Facial Plastic Surgery Blog

There are three mainstream products designed to reduced wrinkles and frown lines:

  1. Botox
  2. Dysport
  3. Xeomin

All three are injectable products in the same class of medications, known as Botulinum toxins.

How do they work?

They temporarily and locally paralyze the targeted muscle to reduce wrinkle and fine line production

Which Botulinum product should I use?

Its tough to decide which one to use. They all claim to work the longest, fastest, and leave patients with the least frozen look.

Most physicians will be happy to use any of the products, but have a preference. That preference is almost always due to experience with the individual product; not actual medication differences.

Its just what they feel most comfortable with, and know the exact number of units that they typically get good results with.  Physicians will switch products when a patient doesn’t have the expected results with one of the products.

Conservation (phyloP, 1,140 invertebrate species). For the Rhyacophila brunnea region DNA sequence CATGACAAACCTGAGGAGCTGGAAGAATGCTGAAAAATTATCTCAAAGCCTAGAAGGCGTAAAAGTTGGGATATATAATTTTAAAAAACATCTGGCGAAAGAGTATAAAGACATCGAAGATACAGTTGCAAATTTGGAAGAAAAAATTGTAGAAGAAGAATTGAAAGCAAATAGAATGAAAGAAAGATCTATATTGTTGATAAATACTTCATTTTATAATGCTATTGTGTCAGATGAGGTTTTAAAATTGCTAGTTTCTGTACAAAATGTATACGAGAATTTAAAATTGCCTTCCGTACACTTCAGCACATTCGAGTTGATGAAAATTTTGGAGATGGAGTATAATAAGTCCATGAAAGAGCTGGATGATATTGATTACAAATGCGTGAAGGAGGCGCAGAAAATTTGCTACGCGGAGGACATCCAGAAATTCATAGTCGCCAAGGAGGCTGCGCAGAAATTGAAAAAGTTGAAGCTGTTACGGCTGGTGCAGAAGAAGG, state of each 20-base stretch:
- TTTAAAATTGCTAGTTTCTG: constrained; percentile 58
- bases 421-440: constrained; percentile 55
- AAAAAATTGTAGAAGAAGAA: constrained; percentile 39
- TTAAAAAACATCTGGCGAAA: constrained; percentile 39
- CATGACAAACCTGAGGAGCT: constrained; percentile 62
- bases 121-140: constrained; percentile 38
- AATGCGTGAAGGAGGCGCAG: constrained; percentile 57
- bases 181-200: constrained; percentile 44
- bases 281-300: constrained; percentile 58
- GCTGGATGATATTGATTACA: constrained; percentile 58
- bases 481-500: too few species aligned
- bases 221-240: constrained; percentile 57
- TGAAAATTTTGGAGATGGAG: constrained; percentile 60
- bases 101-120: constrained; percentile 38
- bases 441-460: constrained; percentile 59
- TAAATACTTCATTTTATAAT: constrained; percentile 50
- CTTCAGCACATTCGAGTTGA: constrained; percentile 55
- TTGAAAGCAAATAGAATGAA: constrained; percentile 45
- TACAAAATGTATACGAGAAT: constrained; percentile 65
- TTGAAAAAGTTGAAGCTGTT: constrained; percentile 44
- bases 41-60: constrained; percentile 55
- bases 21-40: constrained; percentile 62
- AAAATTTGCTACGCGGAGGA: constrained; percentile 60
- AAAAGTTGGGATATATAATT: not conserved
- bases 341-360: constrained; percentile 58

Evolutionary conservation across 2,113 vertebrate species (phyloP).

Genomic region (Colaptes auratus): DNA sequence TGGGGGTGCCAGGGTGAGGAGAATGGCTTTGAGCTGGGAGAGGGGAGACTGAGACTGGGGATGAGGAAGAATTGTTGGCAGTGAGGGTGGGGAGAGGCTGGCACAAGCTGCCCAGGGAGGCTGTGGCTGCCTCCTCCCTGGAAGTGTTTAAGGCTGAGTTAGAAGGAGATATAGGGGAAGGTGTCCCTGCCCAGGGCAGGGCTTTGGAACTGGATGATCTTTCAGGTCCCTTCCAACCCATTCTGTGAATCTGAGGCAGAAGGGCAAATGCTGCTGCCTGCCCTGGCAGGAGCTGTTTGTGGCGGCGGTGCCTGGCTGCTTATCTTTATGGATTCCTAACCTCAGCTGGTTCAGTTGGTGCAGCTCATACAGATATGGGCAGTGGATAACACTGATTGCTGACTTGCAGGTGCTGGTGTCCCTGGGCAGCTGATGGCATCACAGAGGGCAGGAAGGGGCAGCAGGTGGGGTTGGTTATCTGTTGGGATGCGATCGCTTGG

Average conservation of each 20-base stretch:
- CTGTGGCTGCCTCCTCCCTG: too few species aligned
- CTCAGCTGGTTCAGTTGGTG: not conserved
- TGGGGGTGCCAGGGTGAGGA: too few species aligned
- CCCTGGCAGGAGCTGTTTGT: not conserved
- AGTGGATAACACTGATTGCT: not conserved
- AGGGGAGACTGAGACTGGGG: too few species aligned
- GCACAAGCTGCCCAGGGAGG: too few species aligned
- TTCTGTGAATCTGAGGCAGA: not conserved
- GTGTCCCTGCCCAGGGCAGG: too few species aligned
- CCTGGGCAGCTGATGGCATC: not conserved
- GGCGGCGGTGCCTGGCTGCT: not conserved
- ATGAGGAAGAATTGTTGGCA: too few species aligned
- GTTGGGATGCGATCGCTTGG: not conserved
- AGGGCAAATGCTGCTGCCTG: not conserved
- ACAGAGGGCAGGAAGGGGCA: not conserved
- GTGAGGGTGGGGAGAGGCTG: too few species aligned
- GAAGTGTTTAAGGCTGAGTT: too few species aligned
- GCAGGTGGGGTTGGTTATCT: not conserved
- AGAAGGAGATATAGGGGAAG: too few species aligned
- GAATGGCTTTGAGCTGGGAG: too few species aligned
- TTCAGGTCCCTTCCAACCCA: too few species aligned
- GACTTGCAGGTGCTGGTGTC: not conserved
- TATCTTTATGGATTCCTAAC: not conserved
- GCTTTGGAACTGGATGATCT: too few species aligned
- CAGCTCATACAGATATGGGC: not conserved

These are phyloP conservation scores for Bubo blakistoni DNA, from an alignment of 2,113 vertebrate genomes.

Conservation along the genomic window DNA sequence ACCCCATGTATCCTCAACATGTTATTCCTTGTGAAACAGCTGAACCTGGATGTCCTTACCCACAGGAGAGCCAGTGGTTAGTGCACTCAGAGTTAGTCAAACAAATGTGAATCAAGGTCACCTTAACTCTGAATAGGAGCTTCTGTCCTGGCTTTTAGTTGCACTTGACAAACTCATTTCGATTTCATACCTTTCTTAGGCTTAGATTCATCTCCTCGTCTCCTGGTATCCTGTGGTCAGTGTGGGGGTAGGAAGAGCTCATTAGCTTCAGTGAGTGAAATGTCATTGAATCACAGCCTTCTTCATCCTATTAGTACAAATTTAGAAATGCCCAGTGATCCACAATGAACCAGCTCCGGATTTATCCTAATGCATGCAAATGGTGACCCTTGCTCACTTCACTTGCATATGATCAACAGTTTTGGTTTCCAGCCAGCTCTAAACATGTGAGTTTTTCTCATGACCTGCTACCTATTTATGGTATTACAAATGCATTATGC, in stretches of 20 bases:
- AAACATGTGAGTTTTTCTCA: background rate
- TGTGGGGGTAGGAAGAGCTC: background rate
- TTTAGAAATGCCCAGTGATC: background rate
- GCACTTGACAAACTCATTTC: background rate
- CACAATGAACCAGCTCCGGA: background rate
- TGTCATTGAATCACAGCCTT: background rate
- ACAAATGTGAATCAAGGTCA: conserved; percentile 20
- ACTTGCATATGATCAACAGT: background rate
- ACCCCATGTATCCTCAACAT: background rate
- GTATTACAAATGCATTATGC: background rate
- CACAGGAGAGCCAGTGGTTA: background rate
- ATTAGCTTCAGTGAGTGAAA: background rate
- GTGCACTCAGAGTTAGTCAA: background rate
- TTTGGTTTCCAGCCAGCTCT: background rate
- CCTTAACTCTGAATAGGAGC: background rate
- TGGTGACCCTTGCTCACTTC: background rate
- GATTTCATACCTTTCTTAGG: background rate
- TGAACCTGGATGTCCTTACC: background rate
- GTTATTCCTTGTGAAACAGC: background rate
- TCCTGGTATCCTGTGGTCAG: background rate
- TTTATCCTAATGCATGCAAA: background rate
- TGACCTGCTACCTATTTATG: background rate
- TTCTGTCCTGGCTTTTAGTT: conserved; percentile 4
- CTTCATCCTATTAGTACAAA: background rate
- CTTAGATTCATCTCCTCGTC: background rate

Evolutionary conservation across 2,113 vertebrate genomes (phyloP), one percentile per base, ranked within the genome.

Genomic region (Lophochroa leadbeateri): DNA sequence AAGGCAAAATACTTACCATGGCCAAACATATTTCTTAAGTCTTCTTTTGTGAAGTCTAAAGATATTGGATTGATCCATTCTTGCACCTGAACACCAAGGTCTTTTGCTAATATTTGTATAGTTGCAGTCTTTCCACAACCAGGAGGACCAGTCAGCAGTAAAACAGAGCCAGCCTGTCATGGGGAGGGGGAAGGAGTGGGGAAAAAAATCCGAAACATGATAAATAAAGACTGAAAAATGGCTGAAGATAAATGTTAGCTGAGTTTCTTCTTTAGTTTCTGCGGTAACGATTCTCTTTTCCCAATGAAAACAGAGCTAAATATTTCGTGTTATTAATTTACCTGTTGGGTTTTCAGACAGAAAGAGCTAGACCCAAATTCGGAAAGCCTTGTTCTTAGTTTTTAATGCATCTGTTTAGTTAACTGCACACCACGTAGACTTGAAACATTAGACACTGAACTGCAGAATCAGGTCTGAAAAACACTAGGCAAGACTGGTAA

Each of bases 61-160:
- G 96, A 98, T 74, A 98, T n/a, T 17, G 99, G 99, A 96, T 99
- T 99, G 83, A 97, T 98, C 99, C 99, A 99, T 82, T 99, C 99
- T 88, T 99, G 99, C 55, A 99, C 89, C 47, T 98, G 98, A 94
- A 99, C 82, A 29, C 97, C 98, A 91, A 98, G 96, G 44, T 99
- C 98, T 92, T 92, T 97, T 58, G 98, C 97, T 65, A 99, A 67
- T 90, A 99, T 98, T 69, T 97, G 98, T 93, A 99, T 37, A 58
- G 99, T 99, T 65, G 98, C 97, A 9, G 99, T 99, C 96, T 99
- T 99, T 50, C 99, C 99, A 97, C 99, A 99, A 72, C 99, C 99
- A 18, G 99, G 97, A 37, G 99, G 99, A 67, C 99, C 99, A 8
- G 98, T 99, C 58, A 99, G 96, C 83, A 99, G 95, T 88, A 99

They all say products starts working within 24-48 hours. But full results aren’t achieved for at least one week, and to be sure, 2 weeks.

But, here’s a few considerations to know about when making this choice.

  • Botox has most name recognition, after being around the longest.
  • Both Botox and Dysport have protective proteins around them, but Xeomin does not.  This relates to the science and pharmacological make up.
  • Thus, Xoemin is lighter, and “might” work faster.
  • Xeomin is “naked”, so theoretically it has more efficacy since there are no “protective proteins masking its ability to produce the intended effect.  However, it is smaller, since it has less of a protective barrier, so it “might” diffuse easier, increasing the likelihood of spreading to unintended areas more.
  • Xeomin also claims to have less allergic reactions, since it’s not covered by all these protective proteins.
  • Xeomin states it doesn’t have to be refrigerated, like the other two products.

To me, they all behave relatively the same.

In short, these three injectable products are all members of the same class of medications. They behave similarly and last similar lengths of time. Marketing ploys try to differentiate the three, but there are no discernible differences (only theoretical).

I hope that helps, if you have any other questions, you can email me directly at info@drundavia.com.

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